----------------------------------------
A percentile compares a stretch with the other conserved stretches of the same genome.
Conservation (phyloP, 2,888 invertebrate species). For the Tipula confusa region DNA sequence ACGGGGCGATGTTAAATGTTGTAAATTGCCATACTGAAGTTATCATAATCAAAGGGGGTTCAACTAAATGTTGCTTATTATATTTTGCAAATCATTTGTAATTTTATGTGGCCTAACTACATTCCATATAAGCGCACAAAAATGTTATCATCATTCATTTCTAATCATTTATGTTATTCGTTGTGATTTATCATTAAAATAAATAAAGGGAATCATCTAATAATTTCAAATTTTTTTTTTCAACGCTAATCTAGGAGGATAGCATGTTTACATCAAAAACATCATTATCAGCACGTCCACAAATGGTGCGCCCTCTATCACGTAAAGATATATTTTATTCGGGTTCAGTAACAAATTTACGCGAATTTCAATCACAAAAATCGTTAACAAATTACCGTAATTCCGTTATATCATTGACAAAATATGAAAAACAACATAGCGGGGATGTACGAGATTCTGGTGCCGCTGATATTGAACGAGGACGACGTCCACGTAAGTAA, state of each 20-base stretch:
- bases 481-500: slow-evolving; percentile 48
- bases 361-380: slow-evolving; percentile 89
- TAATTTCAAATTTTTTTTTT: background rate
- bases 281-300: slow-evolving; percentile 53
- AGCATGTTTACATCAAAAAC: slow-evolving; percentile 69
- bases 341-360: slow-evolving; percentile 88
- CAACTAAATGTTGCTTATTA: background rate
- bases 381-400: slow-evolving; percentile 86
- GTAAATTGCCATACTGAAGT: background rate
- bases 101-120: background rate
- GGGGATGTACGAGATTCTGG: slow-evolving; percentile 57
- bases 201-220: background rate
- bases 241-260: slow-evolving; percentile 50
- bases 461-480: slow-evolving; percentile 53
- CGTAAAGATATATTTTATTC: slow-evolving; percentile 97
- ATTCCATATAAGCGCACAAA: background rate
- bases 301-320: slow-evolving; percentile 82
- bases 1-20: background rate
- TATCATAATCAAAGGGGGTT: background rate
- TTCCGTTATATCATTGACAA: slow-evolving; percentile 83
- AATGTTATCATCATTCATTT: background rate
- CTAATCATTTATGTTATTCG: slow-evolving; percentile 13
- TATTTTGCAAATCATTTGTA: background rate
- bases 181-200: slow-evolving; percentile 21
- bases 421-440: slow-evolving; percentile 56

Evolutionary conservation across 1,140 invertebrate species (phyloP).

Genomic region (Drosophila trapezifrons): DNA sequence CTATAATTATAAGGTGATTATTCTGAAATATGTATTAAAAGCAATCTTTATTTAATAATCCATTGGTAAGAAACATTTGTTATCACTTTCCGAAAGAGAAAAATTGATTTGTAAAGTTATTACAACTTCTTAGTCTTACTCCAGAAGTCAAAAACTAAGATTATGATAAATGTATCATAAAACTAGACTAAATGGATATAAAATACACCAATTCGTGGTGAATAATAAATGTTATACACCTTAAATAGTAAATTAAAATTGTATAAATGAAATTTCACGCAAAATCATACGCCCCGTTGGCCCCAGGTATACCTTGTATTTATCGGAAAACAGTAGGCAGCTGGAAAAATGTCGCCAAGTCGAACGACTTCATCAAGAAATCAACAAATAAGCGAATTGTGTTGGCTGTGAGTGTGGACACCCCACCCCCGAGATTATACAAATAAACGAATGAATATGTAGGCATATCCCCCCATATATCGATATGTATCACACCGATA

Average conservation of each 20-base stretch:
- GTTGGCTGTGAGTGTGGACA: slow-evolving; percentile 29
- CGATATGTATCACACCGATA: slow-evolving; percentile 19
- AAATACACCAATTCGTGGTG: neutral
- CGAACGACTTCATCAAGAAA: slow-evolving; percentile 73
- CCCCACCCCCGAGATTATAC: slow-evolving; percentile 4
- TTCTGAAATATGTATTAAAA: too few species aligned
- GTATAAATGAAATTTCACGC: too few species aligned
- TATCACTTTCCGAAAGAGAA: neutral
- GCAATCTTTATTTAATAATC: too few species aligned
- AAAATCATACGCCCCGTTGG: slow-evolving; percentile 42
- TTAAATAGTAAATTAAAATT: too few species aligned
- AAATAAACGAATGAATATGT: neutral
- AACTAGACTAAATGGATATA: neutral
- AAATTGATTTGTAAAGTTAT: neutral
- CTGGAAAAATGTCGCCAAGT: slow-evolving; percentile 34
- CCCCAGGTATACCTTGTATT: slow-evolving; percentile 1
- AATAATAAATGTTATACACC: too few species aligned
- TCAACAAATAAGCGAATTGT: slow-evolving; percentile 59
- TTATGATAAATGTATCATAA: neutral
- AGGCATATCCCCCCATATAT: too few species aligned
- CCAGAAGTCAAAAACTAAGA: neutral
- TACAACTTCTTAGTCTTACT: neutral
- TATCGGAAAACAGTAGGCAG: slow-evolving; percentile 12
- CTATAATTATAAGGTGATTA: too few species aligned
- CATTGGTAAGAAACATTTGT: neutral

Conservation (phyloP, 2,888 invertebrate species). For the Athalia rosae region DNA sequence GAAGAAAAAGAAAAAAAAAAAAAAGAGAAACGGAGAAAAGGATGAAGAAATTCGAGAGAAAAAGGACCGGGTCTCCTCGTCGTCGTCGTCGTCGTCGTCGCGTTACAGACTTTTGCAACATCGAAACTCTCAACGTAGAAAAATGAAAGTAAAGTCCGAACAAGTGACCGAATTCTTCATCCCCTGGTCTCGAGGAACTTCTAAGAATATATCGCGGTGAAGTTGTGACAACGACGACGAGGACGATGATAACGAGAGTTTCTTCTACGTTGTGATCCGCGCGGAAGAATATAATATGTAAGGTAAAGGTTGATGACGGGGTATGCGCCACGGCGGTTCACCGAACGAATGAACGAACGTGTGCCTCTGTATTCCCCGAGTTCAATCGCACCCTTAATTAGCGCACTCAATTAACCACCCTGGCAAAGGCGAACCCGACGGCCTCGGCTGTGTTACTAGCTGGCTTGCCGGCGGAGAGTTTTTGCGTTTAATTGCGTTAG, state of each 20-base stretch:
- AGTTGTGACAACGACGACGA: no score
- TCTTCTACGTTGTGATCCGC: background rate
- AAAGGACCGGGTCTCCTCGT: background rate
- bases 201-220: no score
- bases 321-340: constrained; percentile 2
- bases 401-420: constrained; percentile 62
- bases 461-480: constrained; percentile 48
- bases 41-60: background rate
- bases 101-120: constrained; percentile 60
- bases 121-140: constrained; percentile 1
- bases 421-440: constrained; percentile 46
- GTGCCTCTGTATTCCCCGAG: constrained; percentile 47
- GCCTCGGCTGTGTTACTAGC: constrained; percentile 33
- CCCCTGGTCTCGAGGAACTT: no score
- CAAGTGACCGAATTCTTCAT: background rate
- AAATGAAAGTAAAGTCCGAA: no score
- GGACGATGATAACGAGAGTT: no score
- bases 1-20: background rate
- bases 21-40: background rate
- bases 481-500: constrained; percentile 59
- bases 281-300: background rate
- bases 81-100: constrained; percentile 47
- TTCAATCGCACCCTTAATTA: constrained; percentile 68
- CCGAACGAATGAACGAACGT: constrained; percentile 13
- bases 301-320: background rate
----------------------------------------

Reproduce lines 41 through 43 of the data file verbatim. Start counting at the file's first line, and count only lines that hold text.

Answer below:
- TTAAATAGTAAATTAAAATT: too few species aligned
- AAATAAACGAATGAATATGT: neutral
- AACTAGACTAAATGGATATA: neutral